Some studies suggest that when governments ideologically promote a strongly individualistic society there's an increase suicide rates. A correlation between right-wing governments and suicide rates has been observed in the UK and parts of Australia, where such studies were conducted.
Surely this is not the only suspected external/contributing factor for suicides though, e.g. economic recessions also seem to contribute to an increase in suicides, but the correlation with right-wing governments held even when controlling for recessions (or even variations in availability of some medications.) So researchers who conducted the (former set) of studies speculate that there may be an (additional) psychological effect unrelated to a concrete reduction in a welfare "safety net”, but instead due to a ideologically/politically-mediated enhancement of a sense of personal failure and/or societal rejection that some vulnerable people may have already been experiencing.
After the 2016 US election, an increase in stress levels was reported in the two years that followed
The American Psychological Association's 2016 "Stress in America" survey, conducted online among some 3,400 American adults and published in February of 2017, found that 63 percent of respondents regard the future of the country as "a significant source of stress"; some 56 percent "say that they are stressed by the current political climate." The 2018 edition of the survey showed that the number of Americans who view the future of the country as a significant stressor had jumped to 69 percent; those who saw the political climate as a source of stress had jumped to 62 percent.
Of note, I think, is that the US economy was not in recession during this period. However, that study does not report an increase in suicides in the US during this period, merely an increase in self-reported stress.
Earlier studies on stress following elections pointed out that in the US the "losing side" in an election seems to experience an increase in stress, at least on a physiological level:
following the 2008 presidential election, supporters of Republican presidential candidate John McCain showed a higher stress-related cortisol than those who voted for Barack Obama.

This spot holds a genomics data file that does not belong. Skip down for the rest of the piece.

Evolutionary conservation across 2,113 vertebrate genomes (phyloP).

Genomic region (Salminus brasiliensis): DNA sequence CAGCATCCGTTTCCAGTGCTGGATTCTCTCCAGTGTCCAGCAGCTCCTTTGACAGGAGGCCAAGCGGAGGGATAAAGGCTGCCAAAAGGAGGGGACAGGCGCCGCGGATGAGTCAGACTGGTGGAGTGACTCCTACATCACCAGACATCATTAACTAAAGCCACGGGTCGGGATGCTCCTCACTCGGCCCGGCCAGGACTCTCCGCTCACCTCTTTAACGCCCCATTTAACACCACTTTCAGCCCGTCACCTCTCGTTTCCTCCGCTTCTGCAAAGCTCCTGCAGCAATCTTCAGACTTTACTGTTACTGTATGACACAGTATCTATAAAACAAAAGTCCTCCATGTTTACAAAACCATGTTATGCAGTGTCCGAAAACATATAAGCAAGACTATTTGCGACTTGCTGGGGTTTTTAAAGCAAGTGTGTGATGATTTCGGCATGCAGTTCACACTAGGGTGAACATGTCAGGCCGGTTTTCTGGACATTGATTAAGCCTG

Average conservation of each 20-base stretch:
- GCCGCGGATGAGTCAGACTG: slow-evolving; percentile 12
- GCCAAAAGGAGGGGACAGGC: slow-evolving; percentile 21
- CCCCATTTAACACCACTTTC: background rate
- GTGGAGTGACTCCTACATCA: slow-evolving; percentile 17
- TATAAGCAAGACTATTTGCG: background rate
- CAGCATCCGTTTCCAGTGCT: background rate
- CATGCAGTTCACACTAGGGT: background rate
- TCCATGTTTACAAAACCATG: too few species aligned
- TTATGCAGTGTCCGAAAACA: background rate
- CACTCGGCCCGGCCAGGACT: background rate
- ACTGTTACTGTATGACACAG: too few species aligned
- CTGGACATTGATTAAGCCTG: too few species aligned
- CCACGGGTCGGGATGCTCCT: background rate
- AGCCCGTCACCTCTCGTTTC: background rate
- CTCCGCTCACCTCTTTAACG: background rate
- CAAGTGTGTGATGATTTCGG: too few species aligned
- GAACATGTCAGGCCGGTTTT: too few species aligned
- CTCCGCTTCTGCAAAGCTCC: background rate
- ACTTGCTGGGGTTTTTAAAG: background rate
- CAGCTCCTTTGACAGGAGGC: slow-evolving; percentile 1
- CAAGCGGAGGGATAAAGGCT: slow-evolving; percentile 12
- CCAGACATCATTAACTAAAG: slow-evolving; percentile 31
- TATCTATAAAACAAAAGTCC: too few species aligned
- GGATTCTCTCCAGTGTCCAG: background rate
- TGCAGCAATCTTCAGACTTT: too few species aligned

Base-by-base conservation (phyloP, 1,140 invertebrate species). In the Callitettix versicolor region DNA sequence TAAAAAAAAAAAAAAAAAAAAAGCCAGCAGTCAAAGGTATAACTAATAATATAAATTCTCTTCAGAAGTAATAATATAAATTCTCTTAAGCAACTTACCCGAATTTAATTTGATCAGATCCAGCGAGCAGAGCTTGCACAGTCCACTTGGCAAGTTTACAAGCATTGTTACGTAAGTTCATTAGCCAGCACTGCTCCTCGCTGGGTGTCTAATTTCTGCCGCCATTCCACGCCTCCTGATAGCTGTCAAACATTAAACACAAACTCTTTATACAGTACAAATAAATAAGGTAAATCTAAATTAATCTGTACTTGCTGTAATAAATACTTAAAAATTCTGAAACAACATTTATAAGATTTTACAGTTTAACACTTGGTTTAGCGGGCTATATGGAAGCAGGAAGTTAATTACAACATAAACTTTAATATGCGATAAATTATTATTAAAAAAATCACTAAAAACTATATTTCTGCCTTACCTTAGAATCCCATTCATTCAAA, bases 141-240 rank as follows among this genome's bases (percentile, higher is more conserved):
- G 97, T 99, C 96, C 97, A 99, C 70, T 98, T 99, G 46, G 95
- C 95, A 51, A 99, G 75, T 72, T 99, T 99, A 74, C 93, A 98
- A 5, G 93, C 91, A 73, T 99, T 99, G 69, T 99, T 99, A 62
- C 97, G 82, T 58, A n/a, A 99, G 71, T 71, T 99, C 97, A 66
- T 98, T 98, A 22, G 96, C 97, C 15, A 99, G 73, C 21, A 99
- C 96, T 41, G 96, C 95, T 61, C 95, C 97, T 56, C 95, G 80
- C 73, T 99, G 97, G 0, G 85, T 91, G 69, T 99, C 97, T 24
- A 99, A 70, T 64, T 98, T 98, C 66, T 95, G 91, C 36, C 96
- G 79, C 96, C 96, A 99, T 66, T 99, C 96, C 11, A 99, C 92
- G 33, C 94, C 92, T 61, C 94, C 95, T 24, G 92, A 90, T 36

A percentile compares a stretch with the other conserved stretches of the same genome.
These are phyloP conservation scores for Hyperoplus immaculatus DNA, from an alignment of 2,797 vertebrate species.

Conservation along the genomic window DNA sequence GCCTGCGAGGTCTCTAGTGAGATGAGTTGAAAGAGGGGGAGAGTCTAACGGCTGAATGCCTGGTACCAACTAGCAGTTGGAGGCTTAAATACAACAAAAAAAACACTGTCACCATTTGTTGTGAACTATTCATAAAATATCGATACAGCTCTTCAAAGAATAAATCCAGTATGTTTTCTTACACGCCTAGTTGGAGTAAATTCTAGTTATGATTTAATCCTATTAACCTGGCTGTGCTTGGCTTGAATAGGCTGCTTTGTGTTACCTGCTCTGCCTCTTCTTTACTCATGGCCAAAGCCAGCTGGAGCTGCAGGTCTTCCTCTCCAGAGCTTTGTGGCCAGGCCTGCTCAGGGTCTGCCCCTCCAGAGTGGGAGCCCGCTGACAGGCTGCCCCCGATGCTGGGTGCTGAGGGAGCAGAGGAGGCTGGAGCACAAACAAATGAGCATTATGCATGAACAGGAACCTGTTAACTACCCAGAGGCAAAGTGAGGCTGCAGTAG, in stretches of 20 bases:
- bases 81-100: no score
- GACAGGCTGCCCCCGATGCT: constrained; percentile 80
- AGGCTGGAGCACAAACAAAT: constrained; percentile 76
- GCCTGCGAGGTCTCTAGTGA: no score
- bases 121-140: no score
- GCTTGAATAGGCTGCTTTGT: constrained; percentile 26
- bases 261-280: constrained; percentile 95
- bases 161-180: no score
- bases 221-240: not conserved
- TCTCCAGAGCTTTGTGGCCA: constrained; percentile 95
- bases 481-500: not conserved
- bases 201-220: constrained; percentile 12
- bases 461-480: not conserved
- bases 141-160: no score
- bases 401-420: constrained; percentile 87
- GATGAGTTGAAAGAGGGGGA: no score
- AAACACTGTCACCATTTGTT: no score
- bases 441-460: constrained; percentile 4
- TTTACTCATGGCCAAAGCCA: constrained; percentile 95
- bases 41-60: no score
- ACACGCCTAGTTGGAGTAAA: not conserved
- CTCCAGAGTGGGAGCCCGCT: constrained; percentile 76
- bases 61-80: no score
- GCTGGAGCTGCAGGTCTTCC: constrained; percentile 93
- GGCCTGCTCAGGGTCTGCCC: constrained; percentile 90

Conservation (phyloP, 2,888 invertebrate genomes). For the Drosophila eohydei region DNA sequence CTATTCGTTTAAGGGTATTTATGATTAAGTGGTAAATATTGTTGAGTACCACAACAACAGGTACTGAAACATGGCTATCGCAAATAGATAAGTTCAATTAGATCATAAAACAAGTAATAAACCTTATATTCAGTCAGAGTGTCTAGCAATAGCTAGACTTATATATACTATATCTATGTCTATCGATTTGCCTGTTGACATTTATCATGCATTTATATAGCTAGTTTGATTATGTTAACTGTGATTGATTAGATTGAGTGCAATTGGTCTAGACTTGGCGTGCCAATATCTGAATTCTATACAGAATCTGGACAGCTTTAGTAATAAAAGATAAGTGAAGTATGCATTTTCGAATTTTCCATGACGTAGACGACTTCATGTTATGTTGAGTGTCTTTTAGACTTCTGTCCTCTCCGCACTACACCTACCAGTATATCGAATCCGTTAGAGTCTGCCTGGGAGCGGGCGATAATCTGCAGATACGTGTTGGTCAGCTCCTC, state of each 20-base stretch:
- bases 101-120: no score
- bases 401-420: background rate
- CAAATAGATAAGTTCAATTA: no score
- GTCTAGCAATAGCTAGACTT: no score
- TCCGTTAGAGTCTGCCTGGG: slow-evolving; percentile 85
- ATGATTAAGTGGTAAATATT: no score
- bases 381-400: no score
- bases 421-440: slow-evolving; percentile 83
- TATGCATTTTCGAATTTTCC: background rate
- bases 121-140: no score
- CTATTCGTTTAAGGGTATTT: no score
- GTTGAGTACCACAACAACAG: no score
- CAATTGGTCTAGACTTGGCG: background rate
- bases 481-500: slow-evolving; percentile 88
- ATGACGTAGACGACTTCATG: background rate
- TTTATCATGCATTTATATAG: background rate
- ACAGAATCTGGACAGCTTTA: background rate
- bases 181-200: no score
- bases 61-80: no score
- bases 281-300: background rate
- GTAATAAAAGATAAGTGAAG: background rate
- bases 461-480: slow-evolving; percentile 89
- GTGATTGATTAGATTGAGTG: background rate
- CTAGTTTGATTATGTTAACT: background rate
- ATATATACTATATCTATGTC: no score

Unfortunately, these studies used different measures of stress (some psychological, some physiological), so it's not possible to compare their results directly.
As pointed out in another, more recent study, psychological self-reporting of stress may not always correlate with other behavioral indicators for suicide, especially when it came to election results.
Trump was so reviled among liberal Democrats that not reporting negative emotions after his victory might be taken as a sign of moral failure. [...]
[However, Internet s]earches have been shown to be significantly correlated with suicide attempts (McCarthy, 2010) [...]
We find that while Democrats expressed serious mental distress about the election result on surveys, on average, the Democrats in our sample did not show an increase in mental-health-related searches after the election. However, Spanish-speaking Latinos showed a significant increase in searches for depression, anxiety, therapy, and antidepressant drugs. This finding suggests that while Democrats’ descriptions of mental distress after the election had an element of expressive reporting, the mental consequences of Trump’s ascendance were very real for Latinos.
So, apparently not everyone was equally affected by Trump's election, there were more behavioral cues from Latinos than from Democrats at large. This is not incredibly surprising given that some of Trump's campaign messages disparaged Latinos specifically.
And interestingly enough, if you look at relative changes in suicide rates in US states which were on the losing vs winning side of past presidential elections, the “losing” states actually show a relative decrease in suicide rates, at least for the time frame 1981 to 2005:
Theory predicts that states with a greater percentage of residents who supported the losing candidate would tend to exhibit a relative increase in suicide rates. However, being around others who also supported the losing candidate may indicate a greater degree of social integration at the local level, thereby lowering relative suicide rates. We therefore use fixed-effects regression of state suicide rates from 1981 to 2005 on state election outcomes during presidential elections to determine which effect is stronger.
Results: We find that the local effect of social integration is dominant. The suicide rate when a state supports the losing candidate will tend to be lower than if the state had supported the winning candidate—4.6 percent lower for males and 5.3 percent lower for females.